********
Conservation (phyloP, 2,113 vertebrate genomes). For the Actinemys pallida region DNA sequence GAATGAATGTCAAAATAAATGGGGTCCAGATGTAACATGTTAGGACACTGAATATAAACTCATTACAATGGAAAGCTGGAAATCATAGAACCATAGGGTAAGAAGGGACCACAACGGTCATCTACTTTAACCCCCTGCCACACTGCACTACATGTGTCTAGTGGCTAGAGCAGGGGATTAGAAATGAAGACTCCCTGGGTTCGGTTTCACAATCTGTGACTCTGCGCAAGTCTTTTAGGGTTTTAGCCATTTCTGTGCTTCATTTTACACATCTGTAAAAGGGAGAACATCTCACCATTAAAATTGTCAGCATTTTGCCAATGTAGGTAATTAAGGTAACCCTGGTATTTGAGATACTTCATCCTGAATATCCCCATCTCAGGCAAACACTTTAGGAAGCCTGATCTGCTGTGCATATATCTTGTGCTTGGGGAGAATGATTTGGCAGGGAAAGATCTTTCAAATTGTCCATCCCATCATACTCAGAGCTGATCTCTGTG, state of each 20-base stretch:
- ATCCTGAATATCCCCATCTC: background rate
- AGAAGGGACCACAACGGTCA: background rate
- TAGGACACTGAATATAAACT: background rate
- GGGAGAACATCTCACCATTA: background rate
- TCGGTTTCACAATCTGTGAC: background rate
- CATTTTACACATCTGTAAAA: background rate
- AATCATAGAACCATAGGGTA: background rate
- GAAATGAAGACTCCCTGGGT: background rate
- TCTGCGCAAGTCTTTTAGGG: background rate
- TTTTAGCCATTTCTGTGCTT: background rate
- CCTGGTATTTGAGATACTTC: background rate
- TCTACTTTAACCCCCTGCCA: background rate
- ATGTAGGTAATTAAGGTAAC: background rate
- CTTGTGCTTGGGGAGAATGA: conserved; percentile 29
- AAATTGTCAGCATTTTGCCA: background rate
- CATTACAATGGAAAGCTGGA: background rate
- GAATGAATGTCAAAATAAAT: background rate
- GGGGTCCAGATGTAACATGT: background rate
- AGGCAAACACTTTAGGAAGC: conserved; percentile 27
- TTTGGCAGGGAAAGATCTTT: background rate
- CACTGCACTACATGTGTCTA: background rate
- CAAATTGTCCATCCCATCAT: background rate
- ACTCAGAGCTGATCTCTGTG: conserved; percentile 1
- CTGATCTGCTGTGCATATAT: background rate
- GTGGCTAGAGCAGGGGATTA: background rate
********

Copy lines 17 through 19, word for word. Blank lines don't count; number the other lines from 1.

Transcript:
- CATTACAATGGAAAGCTGGA: background rate
- GAATGAATGTCAAAATAAAT: background rate
- GGGGTCCAGATGTAACATGT: background rate